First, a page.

Watch for cormorants, waterfowl, gulls, and terns as you drive along the south end of Sabine Lake. Before entering Sabine Pass, you will cross the Sabine Pass marshes. Least Bitterns, White and White-faced ibis (look for Glossy among the large dark ibis flocks), Roseate Spoonbills, Clapper Rails, Common Yellowthroats, and Seaside Sparrows are all relatively easy to find in this expansive wetland. The resident grackle in this marsh is Boat-tailed (be aware that a small percentage of Boat-tailed Grackles in this area have yellow eyes).
Sabine Pass Battleground State Historic Site and Texas Point
From Sabine Pass, continue east on FM 3322 to the Sabine Pass Battleground State Historical Site, a minor birding destination along the coast (although restrooms are available). The trees and shrubs within the site may attract a variety of migrants in spring and fall. Continue east on FM 3322 to South 1st and turn south. Continue to the dead-end at the Pilot Station and Texas Point (about 3.5 miles). The road to the Pilot Station may offer a rough ride.
After the passage of a late cold front in spring, migrant landbirds (vireos, warblers, tanagers, buntings, grosbeaks, and orioles) are likely. In winter through late spring, the cordgrass marshes that border the road support impressive numbers of Nelson's and Seaside sparrows.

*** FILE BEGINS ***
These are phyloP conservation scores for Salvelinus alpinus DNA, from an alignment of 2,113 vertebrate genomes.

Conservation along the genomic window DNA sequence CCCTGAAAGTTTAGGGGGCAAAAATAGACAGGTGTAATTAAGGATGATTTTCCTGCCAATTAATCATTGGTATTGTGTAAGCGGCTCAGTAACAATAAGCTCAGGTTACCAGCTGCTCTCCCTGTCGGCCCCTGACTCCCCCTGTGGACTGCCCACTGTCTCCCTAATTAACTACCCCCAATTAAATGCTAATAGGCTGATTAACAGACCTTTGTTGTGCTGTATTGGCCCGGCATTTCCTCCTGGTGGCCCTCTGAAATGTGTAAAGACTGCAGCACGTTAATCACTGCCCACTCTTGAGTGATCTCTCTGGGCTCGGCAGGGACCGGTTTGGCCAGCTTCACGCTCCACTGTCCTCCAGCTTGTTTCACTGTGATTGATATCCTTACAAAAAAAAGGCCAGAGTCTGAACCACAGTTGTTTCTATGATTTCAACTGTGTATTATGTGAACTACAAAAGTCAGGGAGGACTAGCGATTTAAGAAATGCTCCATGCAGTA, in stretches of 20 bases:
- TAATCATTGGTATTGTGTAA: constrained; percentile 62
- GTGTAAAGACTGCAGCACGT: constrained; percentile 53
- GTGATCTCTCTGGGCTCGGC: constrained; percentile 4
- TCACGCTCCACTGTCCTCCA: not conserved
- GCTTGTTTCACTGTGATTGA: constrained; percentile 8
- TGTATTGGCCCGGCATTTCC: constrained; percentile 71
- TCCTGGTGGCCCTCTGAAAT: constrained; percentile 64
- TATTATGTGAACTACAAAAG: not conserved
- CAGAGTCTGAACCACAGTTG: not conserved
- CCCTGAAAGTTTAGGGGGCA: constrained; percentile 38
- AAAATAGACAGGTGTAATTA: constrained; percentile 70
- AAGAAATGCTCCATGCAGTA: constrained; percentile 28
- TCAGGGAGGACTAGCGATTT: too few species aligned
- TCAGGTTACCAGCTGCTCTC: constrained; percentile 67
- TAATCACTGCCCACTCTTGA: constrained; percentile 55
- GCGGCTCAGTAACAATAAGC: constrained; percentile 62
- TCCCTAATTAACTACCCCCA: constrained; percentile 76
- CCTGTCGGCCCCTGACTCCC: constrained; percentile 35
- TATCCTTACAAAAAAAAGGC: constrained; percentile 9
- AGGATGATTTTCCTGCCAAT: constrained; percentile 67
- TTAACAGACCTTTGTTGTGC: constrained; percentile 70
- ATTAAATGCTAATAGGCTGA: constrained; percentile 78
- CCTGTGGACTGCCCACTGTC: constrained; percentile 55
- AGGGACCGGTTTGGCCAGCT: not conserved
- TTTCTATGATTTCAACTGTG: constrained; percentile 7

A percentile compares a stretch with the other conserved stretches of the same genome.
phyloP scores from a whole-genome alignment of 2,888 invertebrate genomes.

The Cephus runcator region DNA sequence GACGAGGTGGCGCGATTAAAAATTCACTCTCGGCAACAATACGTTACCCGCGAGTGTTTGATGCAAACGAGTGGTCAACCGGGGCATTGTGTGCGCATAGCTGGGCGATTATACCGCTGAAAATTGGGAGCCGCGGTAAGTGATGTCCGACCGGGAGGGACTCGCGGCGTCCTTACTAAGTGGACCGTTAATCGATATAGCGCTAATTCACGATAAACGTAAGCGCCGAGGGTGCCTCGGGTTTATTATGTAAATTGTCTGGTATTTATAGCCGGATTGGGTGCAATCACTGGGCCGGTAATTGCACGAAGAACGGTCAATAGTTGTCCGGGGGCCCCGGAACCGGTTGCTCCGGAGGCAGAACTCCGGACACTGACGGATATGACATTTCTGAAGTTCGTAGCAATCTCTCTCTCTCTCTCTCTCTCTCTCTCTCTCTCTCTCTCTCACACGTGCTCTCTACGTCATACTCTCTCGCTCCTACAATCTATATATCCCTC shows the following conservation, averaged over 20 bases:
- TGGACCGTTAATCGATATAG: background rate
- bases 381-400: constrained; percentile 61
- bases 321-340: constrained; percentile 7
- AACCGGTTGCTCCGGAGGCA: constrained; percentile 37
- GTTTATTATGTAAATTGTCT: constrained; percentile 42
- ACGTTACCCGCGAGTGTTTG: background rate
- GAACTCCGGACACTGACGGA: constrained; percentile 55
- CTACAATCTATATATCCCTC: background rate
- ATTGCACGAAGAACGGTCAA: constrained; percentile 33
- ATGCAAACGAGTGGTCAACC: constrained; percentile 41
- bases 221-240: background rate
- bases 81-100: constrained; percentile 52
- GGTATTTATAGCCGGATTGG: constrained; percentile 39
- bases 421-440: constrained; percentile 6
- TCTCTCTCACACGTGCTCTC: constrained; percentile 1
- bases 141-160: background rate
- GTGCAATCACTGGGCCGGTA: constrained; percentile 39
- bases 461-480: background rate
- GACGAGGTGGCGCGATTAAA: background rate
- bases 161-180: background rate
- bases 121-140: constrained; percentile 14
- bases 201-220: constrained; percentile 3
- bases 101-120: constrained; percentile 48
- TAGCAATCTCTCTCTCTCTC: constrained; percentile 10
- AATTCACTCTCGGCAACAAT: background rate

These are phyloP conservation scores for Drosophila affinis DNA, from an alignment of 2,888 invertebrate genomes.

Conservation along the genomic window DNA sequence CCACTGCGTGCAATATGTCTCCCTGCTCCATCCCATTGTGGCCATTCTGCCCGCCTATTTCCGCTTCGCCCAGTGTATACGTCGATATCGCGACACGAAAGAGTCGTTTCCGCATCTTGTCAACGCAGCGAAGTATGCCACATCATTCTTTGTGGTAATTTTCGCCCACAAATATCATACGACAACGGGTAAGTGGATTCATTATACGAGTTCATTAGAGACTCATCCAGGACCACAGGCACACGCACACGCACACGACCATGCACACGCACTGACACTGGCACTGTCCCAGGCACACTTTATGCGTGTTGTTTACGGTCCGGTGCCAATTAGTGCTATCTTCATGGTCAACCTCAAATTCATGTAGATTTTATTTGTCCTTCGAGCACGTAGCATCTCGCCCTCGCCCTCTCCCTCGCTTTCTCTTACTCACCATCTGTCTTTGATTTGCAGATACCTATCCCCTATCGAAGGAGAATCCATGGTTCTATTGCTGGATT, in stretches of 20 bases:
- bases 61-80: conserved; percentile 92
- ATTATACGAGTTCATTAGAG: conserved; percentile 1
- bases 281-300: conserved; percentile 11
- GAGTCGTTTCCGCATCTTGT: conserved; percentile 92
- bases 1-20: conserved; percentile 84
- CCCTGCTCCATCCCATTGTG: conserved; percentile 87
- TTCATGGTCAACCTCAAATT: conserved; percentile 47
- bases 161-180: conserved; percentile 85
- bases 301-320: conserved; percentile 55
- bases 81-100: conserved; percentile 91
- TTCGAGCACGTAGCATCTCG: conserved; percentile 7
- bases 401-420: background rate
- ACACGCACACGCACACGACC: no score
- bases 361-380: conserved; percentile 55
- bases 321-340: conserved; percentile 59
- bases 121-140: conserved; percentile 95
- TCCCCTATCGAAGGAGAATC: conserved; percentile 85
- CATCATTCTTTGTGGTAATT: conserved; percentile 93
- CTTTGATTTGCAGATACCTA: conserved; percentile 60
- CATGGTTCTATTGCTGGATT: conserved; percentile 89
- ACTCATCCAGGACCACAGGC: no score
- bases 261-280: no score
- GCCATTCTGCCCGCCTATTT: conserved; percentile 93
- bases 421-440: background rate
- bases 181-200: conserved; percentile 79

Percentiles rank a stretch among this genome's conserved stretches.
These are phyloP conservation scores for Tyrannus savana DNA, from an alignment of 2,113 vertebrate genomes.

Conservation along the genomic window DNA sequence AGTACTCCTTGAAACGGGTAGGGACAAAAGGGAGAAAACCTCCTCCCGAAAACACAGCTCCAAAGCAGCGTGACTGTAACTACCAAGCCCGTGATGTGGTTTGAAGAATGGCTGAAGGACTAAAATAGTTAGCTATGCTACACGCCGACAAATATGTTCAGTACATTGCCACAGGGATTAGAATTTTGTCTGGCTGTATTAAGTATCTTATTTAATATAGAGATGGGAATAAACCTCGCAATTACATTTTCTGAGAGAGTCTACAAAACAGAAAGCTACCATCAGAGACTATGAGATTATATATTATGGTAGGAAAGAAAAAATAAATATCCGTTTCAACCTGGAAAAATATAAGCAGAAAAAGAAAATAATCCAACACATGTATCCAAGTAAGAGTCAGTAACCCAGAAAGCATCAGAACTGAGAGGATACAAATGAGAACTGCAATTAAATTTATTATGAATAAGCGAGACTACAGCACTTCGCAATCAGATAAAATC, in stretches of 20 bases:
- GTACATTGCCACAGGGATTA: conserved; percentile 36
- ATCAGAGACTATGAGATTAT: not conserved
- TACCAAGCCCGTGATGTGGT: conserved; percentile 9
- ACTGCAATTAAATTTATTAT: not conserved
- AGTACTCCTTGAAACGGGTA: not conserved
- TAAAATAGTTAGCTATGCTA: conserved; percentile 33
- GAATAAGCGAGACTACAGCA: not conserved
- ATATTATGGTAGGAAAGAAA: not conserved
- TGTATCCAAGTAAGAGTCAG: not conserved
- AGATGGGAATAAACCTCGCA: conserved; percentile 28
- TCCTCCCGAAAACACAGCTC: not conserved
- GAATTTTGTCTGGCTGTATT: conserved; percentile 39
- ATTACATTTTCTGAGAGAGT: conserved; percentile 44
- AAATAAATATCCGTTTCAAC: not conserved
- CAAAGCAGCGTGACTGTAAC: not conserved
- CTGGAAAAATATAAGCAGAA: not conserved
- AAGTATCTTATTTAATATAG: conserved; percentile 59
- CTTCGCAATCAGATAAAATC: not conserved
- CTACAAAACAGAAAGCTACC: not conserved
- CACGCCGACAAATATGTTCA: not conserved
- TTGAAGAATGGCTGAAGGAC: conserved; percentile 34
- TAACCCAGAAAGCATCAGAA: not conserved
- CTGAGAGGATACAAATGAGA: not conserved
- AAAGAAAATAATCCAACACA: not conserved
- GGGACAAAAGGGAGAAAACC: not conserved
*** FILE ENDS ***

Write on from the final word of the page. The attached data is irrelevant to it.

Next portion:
Texas Point National Wildlife Refuge
Return north on South 1st to Quinn, then turn west on Quinn. Continue to the end of Quinn, then veer north on South 8th. South 8th is bordered by the marshes of the Texas Point NWR, and this road provides an excellent spot from which to look and listen for rails, wrens, and sparrows. Continue on South 8th until reaching FM 3322, then turn west and return to Sabine Pass. From Sabine Pass, travel west (signed south) on TX 87 to the Texas Point NWR nature trail (on the south side of TX 87 about 2.4 miles west of Sabine Pass).